Heart Chambers and Valves cont. • The superior and inferior vena cavae bring de-oxygenated blood from the body to the right atrium. • The right ventricle has a thinner wall than does the left ventricle because it must pump blood only as far as the lungs, compared to the left ventricle pumping to the entire body.
Heart Chambers and Valves cont. • At the base of the pulmonary trunk leading to the lungs is the pulmonary valve, which prevents a return flow of blood to the ventricle. • The left atrium receives blood from four pulmonary veins. • The left ventricle pumps blood into the entire body through the aorta, guarded by the aortic valve that prevents backflow of blood into the ventricle.
Path of Blood through the Heart • Blood low in oxygen returns to the right atrium via the venae cavae and coronary sinus. • The right atrium contracts, forcing blood through the tricuspid valve into the right ventricle.
Path of Blood through the Heart • The right ventricle contracts, closing the tricuspid valve, and forcing blood through the pulmonary valve into the pulmonary trunk and arteries. • The pulmonary arteries carry blood to the lungs where it can rid itself of excess carbon dioxide and pick up a new supply of oxygen.
Path of Blood through the Heart • Freshly oxygenated blood is returned to the left atrium of the heart through the pulmonary veins. • The left atrium contracts, forcing blood through the left bicuspid valve into the left ventricle. • The left ventricle contracts, closing the bicuspid valve and forcing open the aortic valve as blood enters the aorta for distribution to the body.
Blood Supply to the Heart • The first branches off of the aorta, which carry freshly oxygenated blood, are the right and left coronary arteries that feed the heart muscle itself. • Branches of the coronary arteries feed many capillaries of the myocardium.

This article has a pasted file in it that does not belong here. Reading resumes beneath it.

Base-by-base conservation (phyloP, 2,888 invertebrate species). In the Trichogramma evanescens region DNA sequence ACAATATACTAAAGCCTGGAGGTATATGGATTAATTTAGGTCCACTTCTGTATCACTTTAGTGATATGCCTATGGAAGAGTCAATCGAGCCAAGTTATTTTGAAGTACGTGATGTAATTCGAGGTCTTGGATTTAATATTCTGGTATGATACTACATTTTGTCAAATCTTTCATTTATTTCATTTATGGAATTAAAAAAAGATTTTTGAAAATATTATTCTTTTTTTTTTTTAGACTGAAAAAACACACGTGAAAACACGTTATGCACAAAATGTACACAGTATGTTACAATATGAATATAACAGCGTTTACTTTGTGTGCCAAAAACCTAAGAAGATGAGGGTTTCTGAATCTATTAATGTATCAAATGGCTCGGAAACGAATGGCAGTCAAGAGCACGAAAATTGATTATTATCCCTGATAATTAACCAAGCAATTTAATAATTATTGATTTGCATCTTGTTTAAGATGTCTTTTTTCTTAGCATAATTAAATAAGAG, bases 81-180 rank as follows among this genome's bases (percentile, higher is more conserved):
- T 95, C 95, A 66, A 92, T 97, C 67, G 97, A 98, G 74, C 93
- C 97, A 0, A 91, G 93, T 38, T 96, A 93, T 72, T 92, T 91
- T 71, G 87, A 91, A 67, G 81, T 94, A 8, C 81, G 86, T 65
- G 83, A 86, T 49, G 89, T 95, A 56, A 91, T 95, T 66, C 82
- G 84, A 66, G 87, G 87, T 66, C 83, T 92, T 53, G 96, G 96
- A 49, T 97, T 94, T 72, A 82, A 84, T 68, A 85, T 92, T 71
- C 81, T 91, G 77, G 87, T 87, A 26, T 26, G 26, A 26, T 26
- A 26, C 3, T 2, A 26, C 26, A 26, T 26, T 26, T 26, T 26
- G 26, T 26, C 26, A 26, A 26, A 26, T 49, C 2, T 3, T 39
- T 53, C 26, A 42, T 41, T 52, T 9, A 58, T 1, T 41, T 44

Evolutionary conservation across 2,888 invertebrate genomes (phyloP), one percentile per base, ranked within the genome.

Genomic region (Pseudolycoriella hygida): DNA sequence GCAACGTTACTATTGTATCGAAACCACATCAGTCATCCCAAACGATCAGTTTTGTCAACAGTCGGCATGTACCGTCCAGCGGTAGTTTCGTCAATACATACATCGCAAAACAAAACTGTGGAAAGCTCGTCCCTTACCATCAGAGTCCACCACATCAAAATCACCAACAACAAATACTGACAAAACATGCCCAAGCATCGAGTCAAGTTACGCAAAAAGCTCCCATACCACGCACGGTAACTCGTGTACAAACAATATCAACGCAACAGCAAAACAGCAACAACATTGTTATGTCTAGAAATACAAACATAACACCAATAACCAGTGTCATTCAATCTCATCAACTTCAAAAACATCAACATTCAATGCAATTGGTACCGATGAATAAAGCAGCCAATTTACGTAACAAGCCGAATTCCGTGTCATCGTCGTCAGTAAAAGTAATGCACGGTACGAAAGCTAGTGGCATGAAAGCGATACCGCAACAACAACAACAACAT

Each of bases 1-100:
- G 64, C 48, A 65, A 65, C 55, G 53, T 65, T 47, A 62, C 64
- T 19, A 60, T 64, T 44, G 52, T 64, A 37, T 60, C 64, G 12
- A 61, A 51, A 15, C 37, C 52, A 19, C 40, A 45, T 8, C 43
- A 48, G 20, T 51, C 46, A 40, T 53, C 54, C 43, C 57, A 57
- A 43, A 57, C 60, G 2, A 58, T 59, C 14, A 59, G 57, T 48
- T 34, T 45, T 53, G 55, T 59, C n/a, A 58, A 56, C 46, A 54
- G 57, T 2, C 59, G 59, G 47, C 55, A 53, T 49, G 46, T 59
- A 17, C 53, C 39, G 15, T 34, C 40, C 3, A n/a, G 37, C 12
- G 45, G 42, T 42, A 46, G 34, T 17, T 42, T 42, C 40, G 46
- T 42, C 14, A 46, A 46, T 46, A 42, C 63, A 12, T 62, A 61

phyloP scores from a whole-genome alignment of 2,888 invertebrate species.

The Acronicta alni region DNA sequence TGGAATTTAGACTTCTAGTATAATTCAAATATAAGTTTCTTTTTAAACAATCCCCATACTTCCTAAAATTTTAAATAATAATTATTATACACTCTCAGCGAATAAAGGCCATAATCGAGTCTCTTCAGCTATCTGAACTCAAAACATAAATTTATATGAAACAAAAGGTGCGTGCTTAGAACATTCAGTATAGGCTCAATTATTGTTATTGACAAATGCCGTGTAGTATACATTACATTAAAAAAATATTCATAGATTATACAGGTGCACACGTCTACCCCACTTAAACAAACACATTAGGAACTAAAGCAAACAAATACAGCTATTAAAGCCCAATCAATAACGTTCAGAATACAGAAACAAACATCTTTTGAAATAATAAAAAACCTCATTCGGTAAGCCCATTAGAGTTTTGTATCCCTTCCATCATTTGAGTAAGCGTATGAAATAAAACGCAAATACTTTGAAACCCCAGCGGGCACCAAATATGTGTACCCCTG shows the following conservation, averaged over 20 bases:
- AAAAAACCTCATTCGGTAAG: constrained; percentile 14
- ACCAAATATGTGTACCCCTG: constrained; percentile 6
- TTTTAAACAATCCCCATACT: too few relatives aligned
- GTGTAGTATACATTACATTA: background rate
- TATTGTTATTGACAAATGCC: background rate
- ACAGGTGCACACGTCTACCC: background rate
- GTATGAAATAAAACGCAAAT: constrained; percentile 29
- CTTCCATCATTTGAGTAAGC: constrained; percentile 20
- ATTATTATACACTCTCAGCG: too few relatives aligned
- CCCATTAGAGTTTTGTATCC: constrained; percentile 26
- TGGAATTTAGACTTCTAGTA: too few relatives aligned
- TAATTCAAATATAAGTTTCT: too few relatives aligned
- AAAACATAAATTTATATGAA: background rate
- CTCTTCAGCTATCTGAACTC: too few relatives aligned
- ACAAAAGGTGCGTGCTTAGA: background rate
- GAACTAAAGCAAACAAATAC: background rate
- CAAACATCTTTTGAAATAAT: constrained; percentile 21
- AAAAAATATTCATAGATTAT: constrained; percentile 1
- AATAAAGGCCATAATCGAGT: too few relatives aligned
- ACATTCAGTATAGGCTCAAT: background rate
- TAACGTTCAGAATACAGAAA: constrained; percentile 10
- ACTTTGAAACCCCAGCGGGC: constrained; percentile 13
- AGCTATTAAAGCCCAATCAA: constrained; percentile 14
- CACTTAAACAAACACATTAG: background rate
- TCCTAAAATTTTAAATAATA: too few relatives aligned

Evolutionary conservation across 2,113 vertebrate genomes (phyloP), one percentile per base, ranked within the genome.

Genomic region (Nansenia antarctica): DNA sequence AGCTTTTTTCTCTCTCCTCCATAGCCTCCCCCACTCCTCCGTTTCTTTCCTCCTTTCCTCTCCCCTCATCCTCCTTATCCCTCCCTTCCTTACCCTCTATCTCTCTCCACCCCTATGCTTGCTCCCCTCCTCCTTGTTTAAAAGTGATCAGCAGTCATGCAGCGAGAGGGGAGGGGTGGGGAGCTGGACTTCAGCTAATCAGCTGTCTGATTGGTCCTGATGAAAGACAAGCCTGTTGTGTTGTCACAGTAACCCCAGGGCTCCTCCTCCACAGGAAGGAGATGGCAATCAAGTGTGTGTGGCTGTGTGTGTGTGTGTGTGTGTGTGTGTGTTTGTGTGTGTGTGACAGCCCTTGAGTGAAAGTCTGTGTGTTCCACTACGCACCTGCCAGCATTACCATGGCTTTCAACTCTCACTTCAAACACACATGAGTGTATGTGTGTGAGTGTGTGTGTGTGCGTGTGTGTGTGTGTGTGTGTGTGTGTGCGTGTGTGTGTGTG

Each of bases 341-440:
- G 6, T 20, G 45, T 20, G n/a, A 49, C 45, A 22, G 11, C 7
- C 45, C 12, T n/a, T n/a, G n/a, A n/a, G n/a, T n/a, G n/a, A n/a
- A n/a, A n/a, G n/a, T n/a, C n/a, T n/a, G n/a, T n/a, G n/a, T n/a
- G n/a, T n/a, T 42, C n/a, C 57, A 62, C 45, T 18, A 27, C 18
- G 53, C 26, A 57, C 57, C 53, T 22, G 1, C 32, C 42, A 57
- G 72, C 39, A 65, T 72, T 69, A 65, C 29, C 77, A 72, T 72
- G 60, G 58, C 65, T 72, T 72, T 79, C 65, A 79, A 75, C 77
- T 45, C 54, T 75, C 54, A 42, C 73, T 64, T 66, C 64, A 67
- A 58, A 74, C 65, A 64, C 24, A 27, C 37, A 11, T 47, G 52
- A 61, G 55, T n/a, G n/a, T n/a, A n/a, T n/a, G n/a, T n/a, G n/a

Blood Supply to the Heart cont. • The heart muscle requires a continuous supply of freshly oxygenated blood, so smaller branches of arteries often have anastomoses as alternate pathways for blood, should one pathway become blocked. • Cardiac veins drain blood from the heart muscle and carry it to the coronary sinus, which empties into the right atrium.
Heart Actions • The cardiac cycle consists of the atria beating in unison (atrial systole) followed by the contraction of both ventricles, (ventricular systole) then the entire heart relaxes for a brief moment (diastole).
Cardiac Cycle • During the cardiac cycle, pressure within the heart chambers rises and falls with the contraction and relaxation of atria and ventricles. • When the atria fill, pressure in the atria is greater than that of the ventricles, which forces the A-V valves open. • Pressure inside atria rises further as they contract, forcing the remaining blood into the ventricles.
Cardiac Cycle cont. • When ventricles contract, pressure inside them increases sharply, causing A-V valves to close and the aortic and pulmonary valves to open. • As the ventricles contract, papillary muscles contract, pulling on chordae tendinae and preventing the backflow of blood through the A-V valves.
Heart Sounds • Heart sounds are due to vibrations in heart tissues as blood rapidly changes velocity within the heart. • Heart sounds can be described as a "lubb-dupp" sound. • The first sound (lubb) occurs as ventricles contract and A-V valves are closing. • The second sound (dupp) occurs as ventricles relax and aortic and pulmonary valves are closing.
Blood Vessels • The blood vessels (arteries, arterioles, capillaries, venules, and veins) form a closed tube that carries blood away from the heart, to the cells, and back again.
Arteries and Arterioles • Arteries are strong, elastic vessels adapted for carrying high-pressure blood. • Arteries become smaller as they divide and give rise to arterioles. • The wall of an artery consists of smooth muscle and connective tissue. • Arteries are capable of vasoconstriction as directed by the sympathetic impulses; when impulses are inhibited, vasodilation results.